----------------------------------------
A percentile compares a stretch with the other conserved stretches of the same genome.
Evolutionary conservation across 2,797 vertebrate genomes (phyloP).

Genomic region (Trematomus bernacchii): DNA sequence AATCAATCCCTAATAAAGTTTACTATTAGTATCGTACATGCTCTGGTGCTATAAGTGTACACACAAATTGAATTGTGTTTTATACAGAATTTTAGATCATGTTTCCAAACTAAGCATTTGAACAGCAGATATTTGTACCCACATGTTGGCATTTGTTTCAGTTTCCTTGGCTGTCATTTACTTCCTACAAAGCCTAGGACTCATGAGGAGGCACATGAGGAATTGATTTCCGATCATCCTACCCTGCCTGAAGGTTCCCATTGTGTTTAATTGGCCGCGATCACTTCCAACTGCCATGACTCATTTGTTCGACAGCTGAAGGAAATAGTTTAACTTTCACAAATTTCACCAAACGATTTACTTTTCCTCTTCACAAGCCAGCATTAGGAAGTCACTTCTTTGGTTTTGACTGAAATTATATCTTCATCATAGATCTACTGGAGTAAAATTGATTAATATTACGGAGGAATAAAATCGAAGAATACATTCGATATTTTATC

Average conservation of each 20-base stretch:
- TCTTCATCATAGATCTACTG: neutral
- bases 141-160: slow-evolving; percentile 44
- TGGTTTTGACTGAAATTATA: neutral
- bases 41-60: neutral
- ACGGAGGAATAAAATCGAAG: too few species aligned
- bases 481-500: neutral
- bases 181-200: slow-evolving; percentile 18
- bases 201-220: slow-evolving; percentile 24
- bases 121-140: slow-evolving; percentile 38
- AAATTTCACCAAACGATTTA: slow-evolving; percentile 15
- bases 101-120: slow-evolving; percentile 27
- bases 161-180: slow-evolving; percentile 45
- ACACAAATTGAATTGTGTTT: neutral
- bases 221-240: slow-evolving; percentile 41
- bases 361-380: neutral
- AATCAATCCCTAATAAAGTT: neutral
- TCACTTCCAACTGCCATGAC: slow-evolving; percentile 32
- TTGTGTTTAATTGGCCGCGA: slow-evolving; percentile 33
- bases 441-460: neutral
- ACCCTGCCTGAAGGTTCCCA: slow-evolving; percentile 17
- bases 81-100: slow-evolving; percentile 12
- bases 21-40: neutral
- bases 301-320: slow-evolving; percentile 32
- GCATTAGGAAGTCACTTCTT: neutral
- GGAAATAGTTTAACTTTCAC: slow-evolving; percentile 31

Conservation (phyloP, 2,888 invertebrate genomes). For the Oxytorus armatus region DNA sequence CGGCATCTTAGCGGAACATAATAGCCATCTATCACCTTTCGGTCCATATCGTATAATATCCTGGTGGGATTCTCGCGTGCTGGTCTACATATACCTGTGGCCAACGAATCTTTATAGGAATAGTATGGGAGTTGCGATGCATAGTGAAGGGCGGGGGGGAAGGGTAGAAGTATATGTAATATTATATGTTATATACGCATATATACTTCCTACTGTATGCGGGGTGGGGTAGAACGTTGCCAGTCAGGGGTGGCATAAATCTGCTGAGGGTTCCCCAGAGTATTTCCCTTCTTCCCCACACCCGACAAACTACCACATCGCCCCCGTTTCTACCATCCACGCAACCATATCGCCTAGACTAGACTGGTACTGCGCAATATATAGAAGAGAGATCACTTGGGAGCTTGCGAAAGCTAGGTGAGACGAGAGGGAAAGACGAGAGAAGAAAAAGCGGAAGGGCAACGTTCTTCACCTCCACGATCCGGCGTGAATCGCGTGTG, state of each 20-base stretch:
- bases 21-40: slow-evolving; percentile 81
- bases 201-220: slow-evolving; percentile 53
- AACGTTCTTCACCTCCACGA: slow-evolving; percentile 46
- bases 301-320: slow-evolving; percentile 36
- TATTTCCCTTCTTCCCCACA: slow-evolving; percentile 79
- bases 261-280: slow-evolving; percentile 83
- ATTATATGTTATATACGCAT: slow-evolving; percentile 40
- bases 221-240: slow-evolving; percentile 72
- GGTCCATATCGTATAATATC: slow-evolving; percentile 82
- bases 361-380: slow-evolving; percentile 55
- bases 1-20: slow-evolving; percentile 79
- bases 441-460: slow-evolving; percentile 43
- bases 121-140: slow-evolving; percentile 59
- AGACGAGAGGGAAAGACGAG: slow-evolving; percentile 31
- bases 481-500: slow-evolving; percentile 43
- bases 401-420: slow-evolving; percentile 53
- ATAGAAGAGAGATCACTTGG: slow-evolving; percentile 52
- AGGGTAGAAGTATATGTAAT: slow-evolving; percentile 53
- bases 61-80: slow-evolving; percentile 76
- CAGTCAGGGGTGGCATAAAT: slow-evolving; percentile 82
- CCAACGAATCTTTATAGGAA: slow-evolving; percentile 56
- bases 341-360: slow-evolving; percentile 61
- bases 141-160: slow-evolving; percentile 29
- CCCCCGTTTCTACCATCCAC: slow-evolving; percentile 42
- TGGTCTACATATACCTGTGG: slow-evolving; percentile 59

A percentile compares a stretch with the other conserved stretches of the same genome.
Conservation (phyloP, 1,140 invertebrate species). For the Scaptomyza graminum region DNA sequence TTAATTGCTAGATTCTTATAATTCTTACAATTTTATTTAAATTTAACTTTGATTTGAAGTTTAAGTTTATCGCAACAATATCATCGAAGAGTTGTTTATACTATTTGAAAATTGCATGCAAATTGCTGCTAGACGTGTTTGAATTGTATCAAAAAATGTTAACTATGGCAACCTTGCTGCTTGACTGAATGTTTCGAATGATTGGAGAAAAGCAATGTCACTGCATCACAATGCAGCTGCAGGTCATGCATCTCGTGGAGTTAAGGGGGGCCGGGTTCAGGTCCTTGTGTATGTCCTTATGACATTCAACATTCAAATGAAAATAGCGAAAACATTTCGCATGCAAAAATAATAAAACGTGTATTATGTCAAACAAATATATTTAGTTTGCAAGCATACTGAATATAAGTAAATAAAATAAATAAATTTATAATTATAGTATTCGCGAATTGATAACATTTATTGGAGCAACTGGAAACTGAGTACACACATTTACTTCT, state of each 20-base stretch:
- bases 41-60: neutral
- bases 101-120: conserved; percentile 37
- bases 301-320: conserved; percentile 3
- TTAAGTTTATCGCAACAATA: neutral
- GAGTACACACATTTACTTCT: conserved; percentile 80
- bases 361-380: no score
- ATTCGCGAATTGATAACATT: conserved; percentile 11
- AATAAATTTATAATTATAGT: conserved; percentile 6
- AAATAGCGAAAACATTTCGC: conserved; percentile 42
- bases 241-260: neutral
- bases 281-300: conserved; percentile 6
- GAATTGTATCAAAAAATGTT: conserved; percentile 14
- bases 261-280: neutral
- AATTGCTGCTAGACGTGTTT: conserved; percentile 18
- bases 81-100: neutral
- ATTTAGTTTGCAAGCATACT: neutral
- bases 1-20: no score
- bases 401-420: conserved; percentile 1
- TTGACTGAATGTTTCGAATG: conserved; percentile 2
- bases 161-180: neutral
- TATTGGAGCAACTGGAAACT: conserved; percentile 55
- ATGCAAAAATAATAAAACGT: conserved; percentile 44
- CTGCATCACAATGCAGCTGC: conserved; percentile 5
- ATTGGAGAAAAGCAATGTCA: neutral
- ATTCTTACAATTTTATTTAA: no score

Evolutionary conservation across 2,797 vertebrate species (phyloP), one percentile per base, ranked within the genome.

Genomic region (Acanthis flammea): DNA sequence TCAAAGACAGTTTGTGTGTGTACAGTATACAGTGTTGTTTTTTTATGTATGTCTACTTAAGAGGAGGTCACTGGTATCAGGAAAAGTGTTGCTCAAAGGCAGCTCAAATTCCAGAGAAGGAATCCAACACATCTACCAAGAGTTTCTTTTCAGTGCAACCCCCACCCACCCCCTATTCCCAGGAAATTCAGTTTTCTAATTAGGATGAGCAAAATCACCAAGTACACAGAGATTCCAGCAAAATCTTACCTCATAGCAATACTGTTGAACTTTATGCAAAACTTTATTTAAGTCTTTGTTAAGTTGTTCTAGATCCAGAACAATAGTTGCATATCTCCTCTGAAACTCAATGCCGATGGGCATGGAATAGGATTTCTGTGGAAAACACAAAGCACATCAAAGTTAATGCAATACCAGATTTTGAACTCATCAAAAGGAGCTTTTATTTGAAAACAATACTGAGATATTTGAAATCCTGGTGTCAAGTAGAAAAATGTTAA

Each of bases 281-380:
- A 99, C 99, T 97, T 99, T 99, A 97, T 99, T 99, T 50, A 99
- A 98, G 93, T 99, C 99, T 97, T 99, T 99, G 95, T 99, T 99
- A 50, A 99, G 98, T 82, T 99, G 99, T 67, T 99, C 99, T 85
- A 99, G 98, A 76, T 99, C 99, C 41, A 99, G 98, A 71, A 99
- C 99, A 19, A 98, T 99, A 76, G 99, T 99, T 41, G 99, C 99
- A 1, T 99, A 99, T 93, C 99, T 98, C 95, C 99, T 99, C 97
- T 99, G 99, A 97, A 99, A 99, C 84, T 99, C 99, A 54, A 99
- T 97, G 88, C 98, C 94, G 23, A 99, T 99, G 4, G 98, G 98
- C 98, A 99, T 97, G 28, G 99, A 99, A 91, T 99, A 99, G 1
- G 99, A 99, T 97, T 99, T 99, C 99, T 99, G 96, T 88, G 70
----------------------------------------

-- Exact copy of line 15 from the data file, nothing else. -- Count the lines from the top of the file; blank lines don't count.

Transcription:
- bases 101-120: slow-evolving; percentile 27